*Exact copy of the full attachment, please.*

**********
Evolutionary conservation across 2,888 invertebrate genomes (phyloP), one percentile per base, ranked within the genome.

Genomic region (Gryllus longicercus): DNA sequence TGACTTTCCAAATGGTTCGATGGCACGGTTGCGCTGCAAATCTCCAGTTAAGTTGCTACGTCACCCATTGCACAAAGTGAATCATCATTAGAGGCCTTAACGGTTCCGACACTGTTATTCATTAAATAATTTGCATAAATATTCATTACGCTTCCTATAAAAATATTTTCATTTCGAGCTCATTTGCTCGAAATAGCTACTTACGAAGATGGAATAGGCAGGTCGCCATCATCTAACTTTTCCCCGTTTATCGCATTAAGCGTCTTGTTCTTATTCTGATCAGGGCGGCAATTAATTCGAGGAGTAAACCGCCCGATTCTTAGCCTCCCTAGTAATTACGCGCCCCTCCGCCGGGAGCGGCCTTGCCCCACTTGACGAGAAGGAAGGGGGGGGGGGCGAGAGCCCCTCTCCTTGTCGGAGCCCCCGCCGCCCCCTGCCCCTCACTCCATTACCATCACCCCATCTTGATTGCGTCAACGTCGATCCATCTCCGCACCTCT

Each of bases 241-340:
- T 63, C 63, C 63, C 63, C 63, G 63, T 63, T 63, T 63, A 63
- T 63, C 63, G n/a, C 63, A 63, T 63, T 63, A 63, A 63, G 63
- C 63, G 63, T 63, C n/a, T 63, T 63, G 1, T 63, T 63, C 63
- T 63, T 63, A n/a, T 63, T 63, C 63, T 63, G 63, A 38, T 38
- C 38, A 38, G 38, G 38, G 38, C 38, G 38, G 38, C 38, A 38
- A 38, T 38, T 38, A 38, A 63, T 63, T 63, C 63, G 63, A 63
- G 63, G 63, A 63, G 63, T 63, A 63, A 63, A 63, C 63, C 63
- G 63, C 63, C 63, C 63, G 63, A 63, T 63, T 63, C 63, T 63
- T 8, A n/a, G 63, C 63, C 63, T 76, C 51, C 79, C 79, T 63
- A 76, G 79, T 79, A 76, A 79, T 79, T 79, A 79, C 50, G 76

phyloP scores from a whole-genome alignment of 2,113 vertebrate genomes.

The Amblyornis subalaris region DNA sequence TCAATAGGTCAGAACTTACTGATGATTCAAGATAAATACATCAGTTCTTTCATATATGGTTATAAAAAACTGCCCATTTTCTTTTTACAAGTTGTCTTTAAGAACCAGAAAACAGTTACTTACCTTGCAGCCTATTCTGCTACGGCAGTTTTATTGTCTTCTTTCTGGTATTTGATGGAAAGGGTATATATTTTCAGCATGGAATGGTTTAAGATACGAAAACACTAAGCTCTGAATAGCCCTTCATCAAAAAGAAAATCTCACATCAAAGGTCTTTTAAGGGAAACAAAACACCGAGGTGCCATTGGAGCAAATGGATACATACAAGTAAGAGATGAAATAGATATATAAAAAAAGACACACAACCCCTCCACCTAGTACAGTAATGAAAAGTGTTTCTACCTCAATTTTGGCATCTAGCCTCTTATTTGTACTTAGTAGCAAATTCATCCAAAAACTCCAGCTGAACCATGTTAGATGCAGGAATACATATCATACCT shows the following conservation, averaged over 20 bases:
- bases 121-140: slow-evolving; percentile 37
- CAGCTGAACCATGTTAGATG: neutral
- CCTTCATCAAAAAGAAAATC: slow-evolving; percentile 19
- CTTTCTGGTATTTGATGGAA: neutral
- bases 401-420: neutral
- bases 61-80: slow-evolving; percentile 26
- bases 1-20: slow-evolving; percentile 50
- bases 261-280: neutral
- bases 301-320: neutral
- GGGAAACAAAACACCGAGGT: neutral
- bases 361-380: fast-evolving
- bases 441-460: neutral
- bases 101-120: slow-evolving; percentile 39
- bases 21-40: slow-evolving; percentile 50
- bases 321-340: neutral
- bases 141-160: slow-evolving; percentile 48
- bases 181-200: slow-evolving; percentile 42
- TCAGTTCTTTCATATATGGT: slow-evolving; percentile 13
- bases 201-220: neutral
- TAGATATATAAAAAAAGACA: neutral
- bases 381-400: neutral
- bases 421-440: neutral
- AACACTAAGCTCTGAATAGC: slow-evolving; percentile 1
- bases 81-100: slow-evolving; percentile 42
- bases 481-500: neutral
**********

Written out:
Evolutionary conservation across 2,888 invertebrate genomes (phyloP), one percentile per base, ranked within the genome.

Genomic region (Gryllus longicercus): DNA sequence TGACTTTCCAAATGGTTCGATGGCACGGTTGCGCTGCAAATCTCCAGTTAAGTTGCTACGTCACCCATTGCACAAAGTGAATCATCATTAGAGGCCTTAACGGTTCCGACACTGTTATTCATTAAATAATTTGCATAAATATTCATTACGCTTCCTATAAAAATATTTTCATTTCGAGCTCATTTGCTCGAAATAGCTACTTACGAAGATGGAATAGGCAGGTCGCCATCATCTAACTTTTCCCCGTTTATCGCATTAAGCGTCTTGTTCTTATTCTGATCAGGGCGGCAATTAATTCGAGGAGTAAACCGCCCGATTCTTAGCCTCCCTAGTAATTACGCGCCCCTCCGCCGGGAGCGGCCTTGCCCCACTTGACGAGAAGGAAGGGGGGGGGGGCGAGAGCCCCTCTCCTTGTCGGAGCCCCCGCCGCCCCCTGCCCCTCACTCCATTACCATCACCCCATCTTGATTGCGTCAACGTCGATCCATCTCCGCACCTCT

Each of bases 241-340:
- T 63, C 63, C 63, C 63, C 63, G 63, T 63, T 63, T 63, A 63
- T 63, C 63, G n/a, C 63, A 63, T 63, T 63, A 63, A 63, G 63
- C 63, G 63, T 63, C n/a, T 63, T 63, G 1, T 63, T 63, C 63
- T 63, T 63, A n/a, T 63, T 63, C 63, T 63, G 63, A 38, T 38
- C 38, A 38, G 38, G 38, G 38, C 38, G 38, G 38, C 38, A 38
- A 38, T 38, T 38, A 38, A 63, T 63, T 63, C 63, G 63, A 63
- G 63, G 63, A 63, G 63, T 63, A 63, A 63, A 63, C 63, C 63
- G 63, C 63, C 63, C 63, G 63, A 63, T 63, T 63, C 63, T 63
- T 8, A n/a, G 63, C 63, C 63, T 76, C 51, C 79, C 79, T 63
- A 76, G 79, T 79, A 76, A 79, T 79, T 79, A 79, C 50, G 76

phyloP scores from a whole-genome alignment of 2,113 vertebrate genomes.

The Amblyornis subalaris region DNA sequence TCAATAGGTCAGAACTTACTGATGATTCAAGATAAATACATCAGTTCTTTCATATATGGTTATAAAAAACTGCCCATTTTCTTTTTACAAGTTGTCTTTAAGAACCAGAAAACAGTTACTTACCTTGCAGCCTATTCTGCTACGGCAGTTTTATTGTCTTCTTTCTGGTATTTGATGGAAAGGGTATATATTTTCAGCATGGAATGGTTTAAGATACGAAAACACTAAGCTCTGAATAGCCCTTCATCAAAAAGAAAATCTCACATCAAAGGTCTTTTAAGGGAAACAAAACACCGAGGTGCCATTGGAGCAAATGGATACATACAAGTAAGAGATGAAATAGATATATAAAAAAAGACACACAACCCCTCCACCTAGTACAGTAATGAAAAGTGTTTCTACCTCAATTTTGGCATCTAGCCTCTTATTTGTACTTAGTAGCAAATTCATCCAAAAACTCCAGCTGAACCATGTTAGATGCAGGAATACATATCATACCT shows the following conservation, averaged over 20 bases:
- bases 121-140: slow-evolving; percentile 37
- CAGCTGAACCATGTTAGATG: neutral
- CCTTCATCAAAAAGAAAATC: slow-evolving; percentile 19
- CTTTCTGGTATTTGATGGAA: neutral
- bases 401-420: neutral
- bases 61-80: slow-evolving; percentile 26
- bases 1-20: slow-evolving; percentile 50
- bases 261-280: neutral
- bases 301-320: neutral
- GGGAAACAAAACACCGAGGT: neutral
- bases 361-380: fast-evolving
- bases 441-460: neutral
- bases 101-120: slow-evolving; percentile 39
- bases 21-40: slow-evolving; percentile 50
- bases 321-340: neutral
- bases 141-160: slow-evolving; percentile 48
- bases 181-200: slow-evolving; percentile 42
- TCAGTTCTTTCATATATGGT: slow-evolving; percentile 13
- bases 201-220: neutral
- TAGATATATAAAAAAAGACA: neutral
- bases 381-400: neutral
- bases 421-440: neutral
- AACACTAAGCTCTGAATAGC: slow-evolving; percentile 1
- bases 81-100: slow-evolving; percentile 42
- bases 481-500: neutral